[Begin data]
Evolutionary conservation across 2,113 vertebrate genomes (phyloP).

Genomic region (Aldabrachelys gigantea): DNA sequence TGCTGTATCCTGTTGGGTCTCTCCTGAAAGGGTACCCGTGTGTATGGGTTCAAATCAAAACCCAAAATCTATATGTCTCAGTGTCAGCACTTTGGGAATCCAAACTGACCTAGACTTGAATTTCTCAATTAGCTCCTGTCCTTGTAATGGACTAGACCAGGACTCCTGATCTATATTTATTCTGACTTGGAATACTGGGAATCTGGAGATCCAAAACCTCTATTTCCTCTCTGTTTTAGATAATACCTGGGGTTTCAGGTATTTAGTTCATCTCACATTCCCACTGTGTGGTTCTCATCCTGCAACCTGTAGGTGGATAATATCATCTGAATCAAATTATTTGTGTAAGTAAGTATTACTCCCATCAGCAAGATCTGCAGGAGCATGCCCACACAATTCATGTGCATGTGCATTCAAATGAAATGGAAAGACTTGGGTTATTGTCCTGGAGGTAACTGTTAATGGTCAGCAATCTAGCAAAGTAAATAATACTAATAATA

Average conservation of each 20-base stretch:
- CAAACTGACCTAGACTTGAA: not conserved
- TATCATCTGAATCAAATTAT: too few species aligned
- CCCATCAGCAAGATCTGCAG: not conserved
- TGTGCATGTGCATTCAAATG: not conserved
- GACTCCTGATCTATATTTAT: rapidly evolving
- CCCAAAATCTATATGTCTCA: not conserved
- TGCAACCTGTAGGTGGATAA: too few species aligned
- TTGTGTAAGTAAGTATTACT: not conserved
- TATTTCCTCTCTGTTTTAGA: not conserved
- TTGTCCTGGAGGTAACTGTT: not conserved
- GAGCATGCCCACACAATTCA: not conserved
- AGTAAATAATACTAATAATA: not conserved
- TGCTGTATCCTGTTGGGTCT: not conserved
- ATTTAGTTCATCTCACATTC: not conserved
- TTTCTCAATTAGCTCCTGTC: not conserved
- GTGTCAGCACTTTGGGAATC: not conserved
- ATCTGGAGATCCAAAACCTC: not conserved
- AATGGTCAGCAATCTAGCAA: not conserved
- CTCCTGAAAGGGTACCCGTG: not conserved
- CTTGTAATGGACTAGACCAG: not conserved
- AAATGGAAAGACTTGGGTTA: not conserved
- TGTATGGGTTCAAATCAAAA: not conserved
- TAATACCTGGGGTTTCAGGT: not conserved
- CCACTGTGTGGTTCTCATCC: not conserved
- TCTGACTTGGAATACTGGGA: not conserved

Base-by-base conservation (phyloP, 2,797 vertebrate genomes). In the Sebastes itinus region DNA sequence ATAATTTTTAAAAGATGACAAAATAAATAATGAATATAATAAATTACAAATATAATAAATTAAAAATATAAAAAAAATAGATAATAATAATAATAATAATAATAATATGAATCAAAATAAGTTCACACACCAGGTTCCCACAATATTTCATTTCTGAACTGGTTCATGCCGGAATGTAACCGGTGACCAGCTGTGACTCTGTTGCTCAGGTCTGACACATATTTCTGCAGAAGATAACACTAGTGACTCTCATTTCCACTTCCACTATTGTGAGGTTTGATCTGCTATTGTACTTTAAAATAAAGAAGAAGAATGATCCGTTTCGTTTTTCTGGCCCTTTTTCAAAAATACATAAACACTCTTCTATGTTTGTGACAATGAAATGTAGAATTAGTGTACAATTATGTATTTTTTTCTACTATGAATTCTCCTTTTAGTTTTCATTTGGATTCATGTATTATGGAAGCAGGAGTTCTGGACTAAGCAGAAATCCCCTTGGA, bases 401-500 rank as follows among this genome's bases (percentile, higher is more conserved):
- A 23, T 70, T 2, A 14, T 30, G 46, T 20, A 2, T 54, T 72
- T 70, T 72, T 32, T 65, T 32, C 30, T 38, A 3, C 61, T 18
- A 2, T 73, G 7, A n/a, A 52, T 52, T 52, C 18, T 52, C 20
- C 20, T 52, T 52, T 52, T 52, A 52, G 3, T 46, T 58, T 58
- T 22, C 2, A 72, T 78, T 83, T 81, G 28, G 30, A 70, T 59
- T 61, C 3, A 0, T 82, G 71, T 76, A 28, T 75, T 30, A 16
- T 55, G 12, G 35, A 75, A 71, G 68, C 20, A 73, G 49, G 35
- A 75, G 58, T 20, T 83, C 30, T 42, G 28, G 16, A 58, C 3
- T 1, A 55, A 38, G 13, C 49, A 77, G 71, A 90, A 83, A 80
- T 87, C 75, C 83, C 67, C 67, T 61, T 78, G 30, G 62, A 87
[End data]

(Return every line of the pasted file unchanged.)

Evolutionary conservation across 2,113 vertebrate genomes (phyloP).

Genomic region (Aldabrachelys gigantea): DNA sequence TGCTGTATCCTGTTGGGTCTCTCCTGAAAGGGTACCCGTGTGTATGGGTTCAAATCAAAACCCAAAATCTATATGTCTCAGTGTCAGCACTTTGGGAATCCAAACTGACCTAGACTTGAATTTCTCAATTAGCTCCTGTCCTTGTAATGGACTAGACCAGGACTCCTGATCTATATTTATTCTGACTTGGAATACTGGGAATCTGGAGATCCAAAACCTCTATTTCCTCTCTGTTTTAGATAATACCTGGGGTTTCAGGTATTTAGTTCATCTCACATTCCCACTGTGTGGTTCTCATCCTGCAACCTGTAGGTGGATAATATCATCTGAATCAAATTATTTGTGTAAGTAAGTATTACTCCCATCAGCAAGATCTGCAGGAGCATGCCCACACAATTCATGTGCATGTGCATTCAAATGAAATGGAAAGACTTGGGTTATTGTCCTGGAGGTAACTGTTAATGGTCAGCAATCTAGCAAAGTAAATAATACTAATAATA

Average conservation of each 20-base stretch:
- CAAACTGACCTAGACTTGAA: not conserved
- TATCATCTGAATCAAATTAT: too few species aligned
- CCCATCAGCAAGATCTGCAG: not conserved
- TGTGCATGTGCATTCAAATG: not conserved
- GACTCCTGATCTATATTTAT: rapidly evolving
- CCCAAAATCTATATGTCTCA: not conserved
- TGCAACCTGTAGGTGGATAA: too few species aligned
- TTGTGTAAGTAAGTATTACT: not conserved
- TATTTCCTCTCTGTTTTAGA: not conserved
- TTGTCCTGGAGGTAACTGTT: not conserved
- GAGCATGCCCACACAATTCA: not conserved
- AGTAAATAATACTAATAATA: not conserved
- TGCTGTATCCTGTTGGGTCT: not conserved
- ATTTAGTTCATCTCACATTC: not conserved
- TTTCTCAATTAGCTCCTGTC: not conserved
- GTGTCAGCACTTTGGGAATC: not conserved
- ATCTGGAGATCCAAAACCTC: not conserved
- AATGGTCAGCAATCTAGCAA: not conserved
- CTCCTGAAAGGGTACCCGTG: not conserved
- CTTGTAATGGACTAGACCAG: not conserved
- AAATGGAAAGACTTGGGTTA: not conserved
- TGTATGGGTTCAAATCAAAA: not conserved
- TAATACCTGGGGTTTCAGGT: not conserved
- CCACTGTGTGGTTCTCATCC: not conserved
- TCTGACTTGGAATACTGGGA: not conserved

Base-by-base conservation (phyloP, 2,797 vertebrate genomes). In the Sebastes itinus region DNA sequence ATAATTTTTAAAAGATGACAAAATAAATAATGAATATAATAAATTACAAATATAATAAATTAAAAATATAAAAAAAATAGATAATAATAATAATAATAATAATAATATGAATCAAAATAAGTTCACACACCAGGTTCCCACAATATTTCATTTCTGAACTGGTTCATGCCGGAATGTAACCGGTGACCAGCTGTGACTCTGTTGCTCAGGTCTGACACATATTTCTGCAGAAGATAACACTAGTGACTCTCATTTCCACTTCCACTATTGTGAGGTTTGATCTGCTATTGTACTTTAAAATAAAGAAGAAGAATGATCCGTTTCGTTTTTCTGGCCCTTTTTCAAAAATACATAAACACTCTTCTATGTTTGTGACAATGAAATGTAGAATTAGTGTACAATTATGTATTTTTTTCTACTATGAATTCTCCTTTTAGTTTTCATTTGGATTCATGTATTATGGAAGCAGGAGTTCTGGACTAAGCAGAAATCCCCTTGGA, bases 401-500 rank as follows among this genome's bases (percentile, higher is more conserved):
- A 23, T 70, T 2, A 14, T 30, G 46, T 20, A 2, T 54, T 72
- T 70, T 72, T 32, T 65, T 32, C 30, T 38, A 3, C 61, T 18
- A 2, T 73, G 7, A n/a, A 52, T 52, T 52, C 18, T 52, C 20
- C 20, T 52, T 52, T 52, T 52, A 52, G 3, T 46, T 58, T 58
- T 22, C 2, A 72, T 78, T 83, T 81, G 28, G 30, A 70, T 59
- T 61, C 3, A 0, T 82, G 71, T 76, A 28, T 75, T 30, A 16
- T 55, G 12, G 35, A 75, A 71, G 68, C 20, A 73, G 49, G 35
- A 75, G 58, T 20, T 83, C 30, T 42, G 28, G 16, A 58, C 3
- T 1, A 55, A 38, G 13, C 49, A 77, G 71, A 90, A 83, A 80
- T 87, C 75, C 83, C 67, C 67, T 61, T 78, G 30, G 62, A 87